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model for other courts. With some additions, but with little variation, they have been adopted by the several district judges in the courts of the United States, and with some modifications prepared by the learned judge for the southern district of New York, will be found in the appendix, together with the prize rules adopted by that court.
Fourth. In the taking of the examination of witnesses, it is the duty of the commissioners to require each question to be answered, and to write down the answers, or cause them to be written down, fully and perfectly, so as to meet the point of every inquiry, and not allow the witness to evade a searching question by vague or ambiguous statements. In the event of a refusal of a witness either to answer at all, or to answer fully, it is the duty of the commissioners to certify the fact to the court, in which case, not only is the witness subjected to the penalty of imprisonment for contempt, but the owners of the ship and cargo may be subjected to the consequences of a wilful suppression of evidence.
Fifth. After the examination is complete, it is the duty of the commissioners to read or cause to be read to the witness, each sheet of the same, and require him to sign each sheet separately, and also to affix thereto their own signatures, or the signature of one of them, if only one be present, or the commissioners jointly or separately, as they please, and as emergencies may require.
Sixth. When the examination of all the witnesses is concluded, it is the duty of the commissioners securely to enclose the same, and cause it to be sealed with their seals, and, together with any papers and documents found on board the vessel, and not before lodged in the registry of the court, to be forthwith transmitted to the court; and no papers or documents found on board, and not de livered to the judge or the commissioners before, or at the time of, the examination, will be admitted in evidence.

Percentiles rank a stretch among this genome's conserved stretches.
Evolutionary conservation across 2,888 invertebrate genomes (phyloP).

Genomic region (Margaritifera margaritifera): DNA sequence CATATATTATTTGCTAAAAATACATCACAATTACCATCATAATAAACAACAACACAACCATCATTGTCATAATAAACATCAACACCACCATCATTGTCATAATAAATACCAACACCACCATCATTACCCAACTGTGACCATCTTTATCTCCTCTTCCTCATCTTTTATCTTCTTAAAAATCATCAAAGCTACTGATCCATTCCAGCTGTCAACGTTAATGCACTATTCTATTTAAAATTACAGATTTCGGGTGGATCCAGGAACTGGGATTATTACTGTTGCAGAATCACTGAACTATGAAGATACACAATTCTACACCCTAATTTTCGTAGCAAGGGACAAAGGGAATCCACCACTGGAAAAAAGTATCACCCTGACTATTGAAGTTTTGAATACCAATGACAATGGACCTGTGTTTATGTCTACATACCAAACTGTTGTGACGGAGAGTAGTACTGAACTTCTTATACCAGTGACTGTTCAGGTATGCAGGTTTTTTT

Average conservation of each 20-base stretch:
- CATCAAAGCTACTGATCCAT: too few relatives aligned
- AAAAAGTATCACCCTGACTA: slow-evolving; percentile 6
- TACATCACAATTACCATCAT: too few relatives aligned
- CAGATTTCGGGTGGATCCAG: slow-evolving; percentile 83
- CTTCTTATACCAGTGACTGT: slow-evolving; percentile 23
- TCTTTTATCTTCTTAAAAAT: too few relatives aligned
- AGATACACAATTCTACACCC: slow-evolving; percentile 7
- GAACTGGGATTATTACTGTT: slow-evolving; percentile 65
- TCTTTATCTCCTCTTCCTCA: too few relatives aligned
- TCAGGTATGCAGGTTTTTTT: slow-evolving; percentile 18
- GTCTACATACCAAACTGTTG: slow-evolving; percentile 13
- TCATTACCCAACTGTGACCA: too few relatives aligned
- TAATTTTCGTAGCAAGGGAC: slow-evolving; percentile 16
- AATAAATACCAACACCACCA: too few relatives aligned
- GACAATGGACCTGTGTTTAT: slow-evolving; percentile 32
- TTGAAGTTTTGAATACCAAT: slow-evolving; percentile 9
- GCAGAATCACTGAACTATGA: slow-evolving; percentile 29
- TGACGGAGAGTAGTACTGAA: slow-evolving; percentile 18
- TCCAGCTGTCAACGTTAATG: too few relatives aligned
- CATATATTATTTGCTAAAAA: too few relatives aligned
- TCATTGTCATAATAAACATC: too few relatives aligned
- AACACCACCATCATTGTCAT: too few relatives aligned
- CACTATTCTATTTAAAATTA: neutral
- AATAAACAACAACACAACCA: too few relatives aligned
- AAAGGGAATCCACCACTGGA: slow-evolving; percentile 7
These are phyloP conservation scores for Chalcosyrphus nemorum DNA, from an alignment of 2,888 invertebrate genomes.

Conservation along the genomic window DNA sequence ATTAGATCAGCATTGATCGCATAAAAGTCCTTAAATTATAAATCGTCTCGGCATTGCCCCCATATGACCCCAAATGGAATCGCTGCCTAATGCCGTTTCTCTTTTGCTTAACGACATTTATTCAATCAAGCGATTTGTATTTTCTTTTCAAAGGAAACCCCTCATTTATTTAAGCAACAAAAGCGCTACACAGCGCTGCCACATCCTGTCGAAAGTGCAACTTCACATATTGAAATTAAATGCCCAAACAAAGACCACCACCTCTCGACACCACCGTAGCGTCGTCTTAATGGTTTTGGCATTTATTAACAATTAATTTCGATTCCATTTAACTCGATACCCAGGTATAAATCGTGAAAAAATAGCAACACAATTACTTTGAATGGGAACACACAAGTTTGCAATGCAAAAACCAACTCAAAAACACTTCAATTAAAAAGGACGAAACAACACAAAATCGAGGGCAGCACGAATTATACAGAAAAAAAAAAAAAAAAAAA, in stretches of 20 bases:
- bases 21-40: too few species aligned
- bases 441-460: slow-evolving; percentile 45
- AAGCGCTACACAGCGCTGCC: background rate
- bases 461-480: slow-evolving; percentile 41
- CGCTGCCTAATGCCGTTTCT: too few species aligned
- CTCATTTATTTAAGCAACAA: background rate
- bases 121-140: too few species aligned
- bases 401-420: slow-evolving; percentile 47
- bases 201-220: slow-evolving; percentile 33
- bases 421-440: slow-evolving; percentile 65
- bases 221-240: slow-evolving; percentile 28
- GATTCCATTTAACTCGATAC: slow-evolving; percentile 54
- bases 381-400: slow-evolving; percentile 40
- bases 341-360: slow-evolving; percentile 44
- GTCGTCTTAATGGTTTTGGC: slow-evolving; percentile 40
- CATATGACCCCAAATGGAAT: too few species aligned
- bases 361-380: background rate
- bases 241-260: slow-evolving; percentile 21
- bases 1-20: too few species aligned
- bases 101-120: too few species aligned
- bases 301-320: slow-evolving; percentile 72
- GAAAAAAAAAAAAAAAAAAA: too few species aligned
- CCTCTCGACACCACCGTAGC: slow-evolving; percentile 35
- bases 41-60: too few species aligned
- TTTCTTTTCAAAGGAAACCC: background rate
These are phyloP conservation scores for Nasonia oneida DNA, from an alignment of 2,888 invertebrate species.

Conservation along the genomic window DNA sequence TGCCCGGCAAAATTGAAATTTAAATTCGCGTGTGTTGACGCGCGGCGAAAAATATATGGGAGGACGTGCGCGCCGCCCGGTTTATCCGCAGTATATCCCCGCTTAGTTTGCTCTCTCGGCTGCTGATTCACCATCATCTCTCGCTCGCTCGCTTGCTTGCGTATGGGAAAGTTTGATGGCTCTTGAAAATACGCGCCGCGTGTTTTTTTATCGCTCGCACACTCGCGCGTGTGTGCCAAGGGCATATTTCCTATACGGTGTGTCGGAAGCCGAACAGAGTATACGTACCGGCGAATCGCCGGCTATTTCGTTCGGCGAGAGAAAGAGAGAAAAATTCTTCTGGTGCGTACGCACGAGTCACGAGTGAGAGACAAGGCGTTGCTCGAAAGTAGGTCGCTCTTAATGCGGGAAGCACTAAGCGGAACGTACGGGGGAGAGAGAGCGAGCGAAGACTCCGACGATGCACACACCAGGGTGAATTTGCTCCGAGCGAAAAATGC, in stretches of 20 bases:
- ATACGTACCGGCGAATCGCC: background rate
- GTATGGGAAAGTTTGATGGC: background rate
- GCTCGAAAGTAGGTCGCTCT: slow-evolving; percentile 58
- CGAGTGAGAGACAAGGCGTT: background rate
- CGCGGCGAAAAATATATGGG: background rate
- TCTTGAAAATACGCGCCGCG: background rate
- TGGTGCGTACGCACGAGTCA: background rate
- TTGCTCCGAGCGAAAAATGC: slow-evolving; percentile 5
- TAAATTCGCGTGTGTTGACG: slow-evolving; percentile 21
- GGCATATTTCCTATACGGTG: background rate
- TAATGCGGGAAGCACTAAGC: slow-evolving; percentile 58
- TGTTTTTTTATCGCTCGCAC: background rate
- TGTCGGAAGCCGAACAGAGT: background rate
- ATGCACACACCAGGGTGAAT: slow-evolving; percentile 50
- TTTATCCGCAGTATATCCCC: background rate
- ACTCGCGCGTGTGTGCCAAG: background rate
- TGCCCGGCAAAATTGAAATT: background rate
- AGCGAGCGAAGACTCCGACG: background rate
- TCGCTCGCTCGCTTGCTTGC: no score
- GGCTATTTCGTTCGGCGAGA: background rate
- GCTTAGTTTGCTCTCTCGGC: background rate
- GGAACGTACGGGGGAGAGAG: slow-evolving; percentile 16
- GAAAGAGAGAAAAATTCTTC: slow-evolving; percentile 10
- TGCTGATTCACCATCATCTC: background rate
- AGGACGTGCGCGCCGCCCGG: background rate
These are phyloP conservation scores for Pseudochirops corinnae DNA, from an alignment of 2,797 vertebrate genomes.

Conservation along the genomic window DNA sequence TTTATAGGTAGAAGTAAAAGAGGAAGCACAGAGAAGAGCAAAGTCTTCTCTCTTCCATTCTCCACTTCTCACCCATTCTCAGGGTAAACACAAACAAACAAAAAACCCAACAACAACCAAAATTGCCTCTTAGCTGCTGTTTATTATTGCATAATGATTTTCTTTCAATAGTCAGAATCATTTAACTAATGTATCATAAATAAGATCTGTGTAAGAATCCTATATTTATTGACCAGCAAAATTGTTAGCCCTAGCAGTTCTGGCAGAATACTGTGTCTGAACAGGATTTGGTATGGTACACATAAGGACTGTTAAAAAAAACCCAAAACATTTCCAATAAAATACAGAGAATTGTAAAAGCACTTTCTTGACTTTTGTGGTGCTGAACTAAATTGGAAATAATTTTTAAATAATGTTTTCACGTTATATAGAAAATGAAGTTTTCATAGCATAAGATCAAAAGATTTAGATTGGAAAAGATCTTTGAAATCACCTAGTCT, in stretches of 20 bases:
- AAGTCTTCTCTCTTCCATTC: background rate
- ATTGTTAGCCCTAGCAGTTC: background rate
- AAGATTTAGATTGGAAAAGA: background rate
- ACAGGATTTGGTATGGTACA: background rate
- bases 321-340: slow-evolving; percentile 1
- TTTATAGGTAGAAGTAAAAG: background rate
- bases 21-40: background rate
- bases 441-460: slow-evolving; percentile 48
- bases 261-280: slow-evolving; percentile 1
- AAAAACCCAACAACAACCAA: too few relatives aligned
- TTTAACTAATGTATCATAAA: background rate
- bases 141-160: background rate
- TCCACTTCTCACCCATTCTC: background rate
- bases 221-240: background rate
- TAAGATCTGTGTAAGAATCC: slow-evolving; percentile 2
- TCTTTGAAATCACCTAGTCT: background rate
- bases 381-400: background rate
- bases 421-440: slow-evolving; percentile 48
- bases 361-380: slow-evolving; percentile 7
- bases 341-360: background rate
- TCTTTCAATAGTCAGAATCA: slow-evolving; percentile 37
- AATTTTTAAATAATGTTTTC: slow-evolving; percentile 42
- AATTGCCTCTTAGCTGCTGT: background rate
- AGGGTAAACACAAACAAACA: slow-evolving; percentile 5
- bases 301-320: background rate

These several rules of practice will be found to be recognized and established in many decided cases.!
As soon as the papers, and documents, and pre paratory examinations are transmitted to the regis try of the court, it is the duty of the captors, with out delay, to apply to the court for adjudication;
and in case of neglect or refusal on their part, the The libel in
claimants may do so. This is done by libel. The prize and its prize libel should be general in its allegation, conproper form.
taining no special averments of the circumstances on which the captors base their claim to condemnation; but simply setting forth the bringing the ves sel in, and the proceedings against her, and alleging generally that she is a subject of prize rights. They are not required to state their grounds. They are en titled to institute the inquiry, and take the chances of the benefit of any fact that the inquiry may elicit. This is considered an advantage in favor of the captors, but controlled by their liability for costs and damages, if the inquiry should prove fu tile; and over-balanced by the advantage in favo of the claimant, that all the evidence upon which the
"The Eliza and Katy, 6 Rob., 185; The Henrick and Maria, 4 Rob., 43; The Speculation, 2 Rob., 243; The William ond , Mary, 4 Rob., 381; The Apollo, 5 Rob., 286; The Vigilantia, rile i Rob., 1 ; Jennings vs. Carson, 4 Cranch, 2.
· The Adeline, 9 Cranch, 244; The Fortuna, 1 Dod., 81.